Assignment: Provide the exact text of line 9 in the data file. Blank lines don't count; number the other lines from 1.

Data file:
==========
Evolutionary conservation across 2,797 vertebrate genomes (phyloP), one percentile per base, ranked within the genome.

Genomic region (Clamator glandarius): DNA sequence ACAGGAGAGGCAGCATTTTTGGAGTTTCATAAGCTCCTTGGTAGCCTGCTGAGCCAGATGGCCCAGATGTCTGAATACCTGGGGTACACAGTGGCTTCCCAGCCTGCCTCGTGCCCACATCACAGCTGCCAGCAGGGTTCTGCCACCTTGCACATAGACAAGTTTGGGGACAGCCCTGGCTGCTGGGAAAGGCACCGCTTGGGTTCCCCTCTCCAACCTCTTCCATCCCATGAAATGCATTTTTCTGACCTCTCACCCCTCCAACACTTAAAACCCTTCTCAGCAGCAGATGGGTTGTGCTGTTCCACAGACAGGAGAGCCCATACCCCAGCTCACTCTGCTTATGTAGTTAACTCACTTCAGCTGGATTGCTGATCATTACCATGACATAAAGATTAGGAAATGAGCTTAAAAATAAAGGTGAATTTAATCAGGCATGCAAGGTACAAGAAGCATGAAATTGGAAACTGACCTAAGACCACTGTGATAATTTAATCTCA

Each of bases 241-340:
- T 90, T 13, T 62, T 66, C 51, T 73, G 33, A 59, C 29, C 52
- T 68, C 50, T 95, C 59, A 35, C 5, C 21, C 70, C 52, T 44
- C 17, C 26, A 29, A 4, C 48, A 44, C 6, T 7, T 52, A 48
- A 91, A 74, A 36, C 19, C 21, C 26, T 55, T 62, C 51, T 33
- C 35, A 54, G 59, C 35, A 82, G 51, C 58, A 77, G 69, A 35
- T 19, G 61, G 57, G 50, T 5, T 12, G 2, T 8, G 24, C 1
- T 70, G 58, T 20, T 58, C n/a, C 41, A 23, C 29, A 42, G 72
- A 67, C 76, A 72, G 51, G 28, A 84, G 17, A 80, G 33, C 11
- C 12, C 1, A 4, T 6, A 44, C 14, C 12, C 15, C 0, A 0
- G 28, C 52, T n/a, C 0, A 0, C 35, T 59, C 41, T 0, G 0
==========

- T 19, G 61, G 57, G 50, T 5, T 12, G 2, T 8, G 24, C 1